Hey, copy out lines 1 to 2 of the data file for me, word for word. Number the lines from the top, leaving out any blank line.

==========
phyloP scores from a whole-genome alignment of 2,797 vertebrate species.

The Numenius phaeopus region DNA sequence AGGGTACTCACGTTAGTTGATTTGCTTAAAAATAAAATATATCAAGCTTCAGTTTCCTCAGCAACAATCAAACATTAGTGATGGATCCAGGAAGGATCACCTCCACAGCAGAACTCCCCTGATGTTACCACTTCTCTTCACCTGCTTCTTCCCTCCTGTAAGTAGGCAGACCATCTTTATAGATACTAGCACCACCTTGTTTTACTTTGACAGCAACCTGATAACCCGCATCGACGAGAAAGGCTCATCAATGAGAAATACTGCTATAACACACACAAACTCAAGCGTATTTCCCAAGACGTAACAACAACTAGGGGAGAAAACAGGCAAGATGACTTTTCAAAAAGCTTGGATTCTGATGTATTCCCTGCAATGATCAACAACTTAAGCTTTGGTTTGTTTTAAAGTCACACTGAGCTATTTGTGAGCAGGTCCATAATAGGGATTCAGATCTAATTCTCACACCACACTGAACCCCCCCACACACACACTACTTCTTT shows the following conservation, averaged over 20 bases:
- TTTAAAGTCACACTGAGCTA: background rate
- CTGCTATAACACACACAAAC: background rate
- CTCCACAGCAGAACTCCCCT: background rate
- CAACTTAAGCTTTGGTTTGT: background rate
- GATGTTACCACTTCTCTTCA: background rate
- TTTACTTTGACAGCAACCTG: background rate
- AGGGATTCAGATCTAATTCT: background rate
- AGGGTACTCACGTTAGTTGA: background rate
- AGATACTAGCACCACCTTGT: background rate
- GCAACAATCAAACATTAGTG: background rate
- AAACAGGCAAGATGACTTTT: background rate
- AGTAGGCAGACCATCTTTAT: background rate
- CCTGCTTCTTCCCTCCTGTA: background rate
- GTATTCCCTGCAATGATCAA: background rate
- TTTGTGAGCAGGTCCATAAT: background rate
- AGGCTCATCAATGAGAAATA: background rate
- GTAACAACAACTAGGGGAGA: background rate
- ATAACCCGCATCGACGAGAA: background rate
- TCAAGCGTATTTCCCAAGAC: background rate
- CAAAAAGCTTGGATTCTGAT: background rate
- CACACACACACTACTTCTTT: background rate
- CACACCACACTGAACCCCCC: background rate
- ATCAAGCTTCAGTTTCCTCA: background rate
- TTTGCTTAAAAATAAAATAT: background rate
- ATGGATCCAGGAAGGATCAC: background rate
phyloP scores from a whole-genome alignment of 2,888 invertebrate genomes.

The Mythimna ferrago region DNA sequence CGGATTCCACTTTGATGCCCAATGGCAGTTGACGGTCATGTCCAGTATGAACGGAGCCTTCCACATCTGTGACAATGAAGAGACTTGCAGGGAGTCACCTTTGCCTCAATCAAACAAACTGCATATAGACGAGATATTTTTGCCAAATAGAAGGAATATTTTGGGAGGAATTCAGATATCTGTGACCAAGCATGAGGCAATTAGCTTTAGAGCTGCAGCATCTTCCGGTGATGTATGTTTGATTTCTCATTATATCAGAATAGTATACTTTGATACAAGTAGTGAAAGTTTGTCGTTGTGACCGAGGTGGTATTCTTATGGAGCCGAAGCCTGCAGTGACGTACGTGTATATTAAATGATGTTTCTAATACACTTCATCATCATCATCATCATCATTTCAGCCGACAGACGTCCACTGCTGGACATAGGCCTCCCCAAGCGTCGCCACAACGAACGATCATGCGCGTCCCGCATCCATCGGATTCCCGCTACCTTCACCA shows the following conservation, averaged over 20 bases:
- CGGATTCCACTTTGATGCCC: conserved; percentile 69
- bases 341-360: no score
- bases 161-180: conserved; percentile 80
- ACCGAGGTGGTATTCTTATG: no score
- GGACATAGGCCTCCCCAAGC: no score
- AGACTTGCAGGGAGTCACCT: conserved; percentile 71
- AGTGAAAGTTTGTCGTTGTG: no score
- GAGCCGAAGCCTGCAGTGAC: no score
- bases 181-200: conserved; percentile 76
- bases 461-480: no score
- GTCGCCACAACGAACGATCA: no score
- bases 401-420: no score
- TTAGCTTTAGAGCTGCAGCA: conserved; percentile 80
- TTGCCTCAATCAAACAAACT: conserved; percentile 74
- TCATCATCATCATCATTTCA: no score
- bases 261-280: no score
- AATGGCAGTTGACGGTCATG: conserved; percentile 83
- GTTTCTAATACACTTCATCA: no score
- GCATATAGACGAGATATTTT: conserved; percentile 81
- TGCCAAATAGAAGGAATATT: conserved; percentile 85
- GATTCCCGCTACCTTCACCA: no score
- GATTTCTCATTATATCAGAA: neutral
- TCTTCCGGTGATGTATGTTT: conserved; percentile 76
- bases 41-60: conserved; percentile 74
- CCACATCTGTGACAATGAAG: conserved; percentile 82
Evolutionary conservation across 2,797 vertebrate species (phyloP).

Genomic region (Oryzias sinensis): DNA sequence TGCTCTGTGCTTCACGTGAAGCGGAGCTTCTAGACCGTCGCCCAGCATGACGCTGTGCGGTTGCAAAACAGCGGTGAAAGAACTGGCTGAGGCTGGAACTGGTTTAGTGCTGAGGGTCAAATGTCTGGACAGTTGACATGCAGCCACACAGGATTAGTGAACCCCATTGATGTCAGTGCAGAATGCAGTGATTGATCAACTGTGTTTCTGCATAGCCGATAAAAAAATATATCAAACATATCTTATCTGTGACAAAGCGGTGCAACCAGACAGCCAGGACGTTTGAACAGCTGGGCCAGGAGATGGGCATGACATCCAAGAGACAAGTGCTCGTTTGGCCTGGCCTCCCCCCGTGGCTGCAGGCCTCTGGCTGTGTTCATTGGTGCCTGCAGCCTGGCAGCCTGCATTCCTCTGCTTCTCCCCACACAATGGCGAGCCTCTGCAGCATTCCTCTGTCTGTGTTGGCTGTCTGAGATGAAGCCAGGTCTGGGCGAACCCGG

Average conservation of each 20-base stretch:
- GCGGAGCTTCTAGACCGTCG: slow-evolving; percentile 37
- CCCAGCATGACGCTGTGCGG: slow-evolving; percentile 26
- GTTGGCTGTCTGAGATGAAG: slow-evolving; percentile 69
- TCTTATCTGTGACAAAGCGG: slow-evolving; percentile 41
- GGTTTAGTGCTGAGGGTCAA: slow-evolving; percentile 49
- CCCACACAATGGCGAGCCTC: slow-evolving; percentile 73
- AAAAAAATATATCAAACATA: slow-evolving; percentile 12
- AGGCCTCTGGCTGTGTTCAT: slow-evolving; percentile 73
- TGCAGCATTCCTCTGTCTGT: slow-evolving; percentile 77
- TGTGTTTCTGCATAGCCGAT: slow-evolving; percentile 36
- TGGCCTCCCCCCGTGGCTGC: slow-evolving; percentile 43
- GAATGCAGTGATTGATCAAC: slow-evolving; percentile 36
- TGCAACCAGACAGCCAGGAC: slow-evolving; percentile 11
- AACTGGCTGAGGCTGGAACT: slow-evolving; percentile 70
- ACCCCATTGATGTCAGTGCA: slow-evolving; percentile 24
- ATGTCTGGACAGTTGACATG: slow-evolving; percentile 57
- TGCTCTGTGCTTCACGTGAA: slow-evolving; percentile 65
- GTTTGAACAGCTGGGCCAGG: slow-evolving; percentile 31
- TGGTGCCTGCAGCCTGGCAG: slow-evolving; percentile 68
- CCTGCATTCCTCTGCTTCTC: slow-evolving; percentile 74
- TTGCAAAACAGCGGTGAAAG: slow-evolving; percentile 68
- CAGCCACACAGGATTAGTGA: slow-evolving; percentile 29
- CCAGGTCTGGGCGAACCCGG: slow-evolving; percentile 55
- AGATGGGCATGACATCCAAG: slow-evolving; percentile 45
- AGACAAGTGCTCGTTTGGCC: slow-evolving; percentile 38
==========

phyloP scores from a whole-genome alignment of 2,797 vertebrate species.

The Numenius phaeopus region DNA sequence AGGGTACTCACGTTAGTTGATTTGCTTAAAAATAAAATATATCAAGCTTCAGTTTCCTCAGCAACAATCAAACATTAGTGATGGATCCAGGAAGGATCACCTCCACAGCAGAACTCCCCTGATGTTACCACTTCTCTTCACCTGCTTCTTCCCTCCTGTAAGTAGGCAGACCATCTTTATAGATACTAGCACCACCTTGTTTTACTTTGACAGCAACCTGATAACCCGCATCGACGAGAAAGGCTCATCAATGAGAAATACTGCTATAACACACACAAACTCAAGCGTATTTCCCAAGACGTAACAACAACTAGGGGAGAAAACAGGCAAGATGACTTTTCAAAAAGCTTGGATTCTGATGTATTCCCTGCAATGATCAACAACTTAAGCTTTGGTTTGTTTTAAAGTCACACTGAGCTATTTGTGAGCAGGTCCATAATAGGGATTCAGATCTAATTCTCACACCACACTGAACCCCCCCACACACACACTACTTCTTT shows the following conservation, averaged over 20 bases: